Personal Support Worker Registry of Ontario

As mentioned in November 2017, a “PSW Registry” [1] is being redeveloped and re-introduced. The redevelopment is being led by the Michener Institute for Applied Health Sciences for implementation in phases over the next three years, culminating in a comprehensive, mandatory registry by 2019 [2]. Apparently, the PSWs hired by the SDCO will have to be registered.

Although there is relatively little information on the Registry’s website, the initial phase of the PSW Registry is intended to start with the following:

  • Verification of a PSW’s credentials and additional certification (NOTE: This process was grossly underfunded in the previous registry, leading to significant difficulty in verifying foreign credentials and Ontario equivalency, and thus a lack of credibility. Information on the Registry’s budget is scarce);
  • A registration process for qualified applicants;
  • A Code of Ethics ( (although a good start, a code of ethics is not the same or as enforceable as professional competency standards);
  • A transparent interim complaints process; and,
  • An employer portal to assist in the filling of vacancies.

Also according to the website, the Registry will be open to all PSWs of Ontario; however, registration will be done in phases. The Registry will start with a small “sample of graduates” from an Ontario PSW Certificate Programme, who graduated in June 2016 or later, to allow the Registry to test and gain valuable feedback for the eventual mandatory comprehensive Registry. The Registry will gradually invite the remaining PSW population to enrol through expanded eligibility processes.

[1] A prior registry was closed in 2016 following complaints.

[2] Until then, current information available suggests that registration is voluntary.

This Hour has 45 minutes and PSW Pay Cuts

Bob Hepburn’s commentary (Toronto Star. Aug. 4, 2016) [1] laments that raising the minimum wage for Personal Service Workers (PSWs) in the home care sector has resulted in reduced hours of service for clients and lower take-home pay for workers.  PSWs, who are paid on a piece-work or hourly basis, are now allowed to spend only 45 minutes per hour with clients, regardless of the client’s needs or the amount of work to be done, and are being assigned fewer clients.  The result for the PSW is less take-home pay, fewer or no employment benefits (e.g., sick, vacation or holiday pay), continued precarious working situations and increasingly rushed and frustrated clients.  The result for the client is less service and, for those with complex health problems, an increased likelihood of requiring more expensive hospital services.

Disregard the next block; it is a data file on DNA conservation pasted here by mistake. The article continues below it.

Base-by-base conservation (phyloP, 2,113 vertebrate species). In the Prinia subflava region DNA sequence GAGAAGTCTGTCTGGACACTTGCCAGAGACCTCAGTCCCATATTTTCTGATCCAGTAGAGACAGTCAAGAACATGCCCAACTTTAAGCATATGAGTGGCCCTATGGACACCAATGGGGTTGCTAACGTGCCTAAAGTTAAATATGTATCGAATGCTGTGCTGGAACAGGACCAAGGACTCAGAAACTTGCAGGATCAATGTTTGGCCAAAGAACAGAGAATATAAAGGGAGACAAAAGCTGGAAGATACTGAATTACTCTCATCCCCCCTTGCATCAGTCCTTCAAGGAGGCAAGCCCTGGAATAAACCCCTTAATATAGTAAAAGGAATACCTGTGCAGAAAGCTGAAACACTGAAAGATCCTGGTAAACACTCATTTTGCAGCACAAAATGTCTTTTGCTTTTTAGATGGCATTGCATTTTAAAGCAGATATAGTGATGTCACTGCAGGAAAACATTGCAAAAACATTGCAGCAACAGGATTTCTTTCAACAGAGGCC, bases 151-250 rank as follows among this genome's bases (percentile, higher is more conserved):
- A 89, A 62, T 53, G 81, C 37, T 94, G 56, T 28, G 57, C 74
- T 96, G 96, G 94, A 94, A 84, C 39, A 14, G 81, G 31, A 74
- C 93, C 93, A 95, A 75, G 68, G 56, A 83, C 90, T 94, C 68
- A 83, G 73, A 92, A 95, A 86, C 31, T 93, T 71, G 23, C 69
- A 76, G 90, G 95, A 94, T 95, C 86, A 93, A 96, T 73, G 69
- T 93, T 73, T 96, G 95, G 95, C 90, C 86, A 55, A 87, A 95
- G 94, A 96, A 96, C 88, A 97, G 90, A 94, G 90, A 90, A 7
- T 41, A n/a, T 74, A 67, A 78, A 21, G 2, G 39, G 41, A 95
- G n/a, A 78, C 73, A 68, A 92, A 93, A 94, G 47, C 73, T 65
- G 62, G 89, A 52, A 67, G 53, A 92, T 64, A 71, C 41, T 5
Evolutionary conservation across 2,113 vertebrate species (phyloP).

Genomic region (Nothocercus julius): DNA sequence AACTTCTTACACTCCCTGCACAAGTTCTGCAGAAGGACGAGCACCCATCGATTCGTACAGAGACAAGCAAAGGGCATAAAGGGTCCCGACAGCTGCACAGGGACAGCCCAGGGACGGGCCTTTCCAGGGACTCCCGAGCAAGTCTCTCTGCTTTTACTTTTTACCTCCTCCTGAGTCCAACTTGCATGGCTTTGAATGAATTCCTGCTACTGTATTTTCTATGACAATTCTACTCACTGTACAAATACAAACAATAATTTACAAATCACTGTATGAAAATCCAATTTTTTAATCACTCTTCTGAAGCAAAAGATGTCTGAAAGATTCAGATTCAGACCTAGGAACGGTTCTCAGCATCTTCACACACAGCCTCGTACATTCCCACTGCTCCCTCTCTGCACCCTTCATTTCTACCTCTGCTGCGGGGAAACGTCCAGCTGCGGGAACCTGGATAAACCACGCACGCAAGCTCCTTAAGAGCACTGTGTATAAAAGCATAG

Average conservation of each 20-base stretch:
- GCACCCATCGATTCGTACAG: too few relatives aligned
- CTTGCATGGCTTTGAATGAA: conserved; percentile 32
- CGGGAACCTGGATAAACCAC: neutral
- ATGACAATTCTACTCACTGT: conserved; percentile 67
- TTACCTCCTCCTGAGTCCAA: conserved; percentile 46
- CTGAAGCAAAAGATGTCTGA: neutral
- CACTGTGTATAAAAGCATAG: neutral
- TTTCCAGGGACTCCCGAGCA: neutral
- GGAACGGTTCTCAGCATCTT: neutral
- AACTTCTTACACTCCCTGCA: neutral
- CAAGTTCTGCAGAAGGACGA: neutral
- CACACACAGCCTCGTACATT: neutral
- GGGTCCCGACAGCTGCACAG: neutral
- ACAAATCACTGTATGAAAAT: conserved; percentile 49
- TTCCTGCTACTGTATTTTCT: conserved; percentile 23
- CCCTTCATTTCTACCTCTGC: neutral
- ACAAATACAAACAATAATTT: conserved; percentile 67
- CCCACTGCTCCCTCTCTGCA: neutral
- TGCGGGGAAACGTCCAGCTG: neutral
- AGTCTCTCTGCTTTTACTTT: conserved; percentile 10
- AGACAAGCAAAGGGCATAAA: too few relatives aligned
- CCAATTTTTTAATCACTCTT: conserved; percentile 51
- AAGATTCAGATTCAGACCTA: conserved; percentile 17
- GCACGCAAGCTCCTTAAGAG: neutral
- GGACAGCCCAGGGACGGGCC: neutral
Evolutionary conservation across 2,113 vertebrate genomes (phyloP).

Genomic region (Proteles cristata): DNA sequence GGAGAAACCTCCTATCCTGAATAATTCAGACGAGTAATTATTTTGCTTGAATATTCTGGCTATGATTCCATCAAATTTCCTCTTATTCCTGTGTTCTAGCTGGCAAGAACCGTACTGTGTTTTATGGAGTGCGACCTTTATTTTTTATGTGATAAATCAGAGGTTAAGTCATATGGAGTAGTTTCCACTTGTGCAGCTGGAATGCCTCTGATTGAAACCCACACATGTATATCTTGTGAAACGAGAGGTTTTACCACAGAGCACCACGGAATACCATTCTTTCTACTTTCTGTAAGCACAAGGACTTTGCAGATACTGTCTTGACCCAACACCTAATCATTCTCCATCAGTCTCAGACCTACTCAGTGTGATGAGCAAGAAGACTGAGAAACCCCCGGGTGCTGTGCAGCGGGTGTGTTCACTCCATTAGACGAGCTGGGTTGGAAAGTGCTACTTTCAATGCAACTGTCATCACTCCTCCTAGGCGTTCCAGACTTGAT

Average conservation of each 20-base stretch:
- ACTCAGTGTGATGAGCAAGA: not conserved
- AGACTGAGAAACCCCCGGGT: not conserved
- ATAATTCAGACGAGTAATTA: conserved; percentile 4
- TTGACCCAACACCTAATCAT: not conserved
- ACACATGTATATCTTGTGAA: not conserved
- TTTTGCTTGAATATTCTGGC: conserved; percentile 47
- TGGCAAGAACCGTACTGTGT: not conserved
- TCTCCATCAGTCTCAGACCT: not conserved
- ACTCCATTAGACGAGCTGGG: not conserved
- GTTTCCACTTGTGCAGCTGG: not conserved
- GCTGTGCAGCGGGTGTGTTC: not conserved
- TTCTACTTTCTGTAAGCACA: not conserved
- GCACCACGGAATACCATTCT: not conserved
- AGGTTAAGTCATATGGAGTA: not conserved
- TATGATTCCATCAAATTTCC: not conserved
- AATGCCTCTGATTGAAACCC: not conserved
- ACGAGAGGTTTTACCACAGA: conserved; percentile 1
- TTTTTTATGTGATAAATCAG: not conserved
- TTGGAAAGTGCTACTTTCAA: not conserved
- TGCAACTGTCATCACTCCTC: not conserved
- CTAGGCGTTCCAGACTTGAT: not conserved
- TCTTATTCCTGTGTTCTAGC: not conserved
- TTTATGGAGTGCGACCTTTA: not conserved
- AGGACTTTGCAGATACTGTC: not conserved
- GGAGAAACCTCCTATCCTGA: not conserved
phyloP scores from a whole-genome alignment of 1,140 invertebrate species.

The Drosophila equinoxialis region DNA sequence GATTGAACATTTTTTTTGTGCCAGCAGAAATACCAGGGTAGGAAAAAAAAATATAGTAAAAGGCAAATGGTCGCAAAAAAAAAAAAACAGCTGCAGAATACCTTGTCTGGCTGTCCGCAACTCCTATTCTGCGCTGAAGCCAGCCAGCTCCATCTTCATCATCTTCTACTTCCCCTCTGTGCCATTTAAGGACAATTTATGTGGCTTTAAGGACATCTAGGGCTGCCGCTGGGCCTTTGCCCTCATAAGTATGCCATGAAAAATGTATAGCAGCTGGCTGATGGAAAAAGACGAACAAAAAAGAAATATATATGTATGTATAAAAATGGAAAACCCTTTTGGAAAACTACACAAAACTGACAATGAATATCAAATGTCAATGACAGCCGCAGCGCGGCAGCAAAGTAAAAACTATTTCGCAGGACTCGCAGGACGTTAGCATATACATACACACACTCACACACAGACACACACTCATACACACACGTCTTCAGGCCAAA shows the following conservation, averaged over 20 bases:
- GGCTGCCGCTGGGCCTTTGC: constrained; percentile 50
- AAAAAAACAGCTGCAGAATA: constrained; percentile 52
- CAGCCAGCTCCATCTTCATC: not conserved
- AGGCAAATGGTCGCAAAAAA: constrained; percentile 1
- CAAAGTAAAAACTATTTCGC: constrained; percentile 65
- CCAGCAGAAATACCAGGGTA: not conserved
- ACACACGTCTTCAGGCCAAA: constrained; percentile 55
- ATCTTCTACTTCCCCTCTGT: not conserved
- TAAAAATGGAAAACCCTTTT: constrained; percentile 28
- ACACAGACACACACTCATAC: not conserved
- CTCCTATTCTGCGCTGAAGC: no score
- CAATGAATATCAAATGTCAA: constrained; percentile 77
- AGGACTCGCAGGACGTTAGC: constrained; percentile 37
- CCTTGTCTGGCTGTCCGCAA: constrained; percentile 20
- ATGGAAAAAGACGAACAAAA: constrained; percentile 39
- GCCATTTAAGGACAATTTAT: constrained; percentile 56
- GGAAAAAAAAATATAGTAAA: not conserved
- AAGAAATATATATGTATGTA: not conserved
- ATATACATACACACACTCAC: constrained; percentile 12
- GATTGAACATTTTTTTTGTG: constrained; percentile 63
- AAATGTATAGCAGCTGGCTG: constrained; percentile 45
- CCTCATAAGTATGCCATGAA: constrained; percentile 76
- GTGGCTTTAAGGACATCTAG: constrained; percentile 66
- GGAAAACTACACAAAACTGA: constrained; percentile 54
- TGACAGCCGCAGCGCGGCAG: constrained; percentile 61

Care Watch wonders why anyone is surprised.

The majority of home and community care workers are employed through private agencies; they are not “government” workers. These agencies must cover their overhead costs, and, in the case of for-profit agencies, their profit margins, through the budgets contracted via the CCACs. The obvious response was to cut back on hours of work and service provision.   The CCACs’ defense that services are based on need is disingenuous and not credible.

Back in June 2015, the Globe & Mail [2] reported that the Ministry of Health and Long-Term Care responded to a litany of complaints by providing guidelines to the LHINs intended to address inequities in the implementation of the phased wage increase and to deny any new business to agencies that would not agree to accept the raise. It appears that they failed to also address the usual strategy of reducing working hours and services as a response to increased costs that cannot be passed on to the client.

At that time, Minister Hoskins acknowledged that problems arose because his department did not know enough about PSWs in the home care sector. A year later, they should have learned a lot more and be in a better position to mitigate the problems that are arising.

Via the 2015 Patients First Roadmap [3], the province committed over a three-year period to raising investment in home and community care by $750 million (or $250M per year); increasing nursing visits a patient can receive at home above current maximums to avoid hospital or long-term care home admission; develop measures to create more permanent and less casual employment for PSWs (stabilize the work force); and address the challenges affecting recruitment and retention of PSWs.   The 45 minute hour and continued poor working conditions for PSWs are not meeting this commitment. Ontarians, and PSWs, deserve better.


[1] Toronto Star, Aug. 4, 2016.

[2] Globe & Mail, June 11, 2015.

[3]  Ministry of Health and Long-Term Care.  A Roadmap to Strengthening Home and Community Care.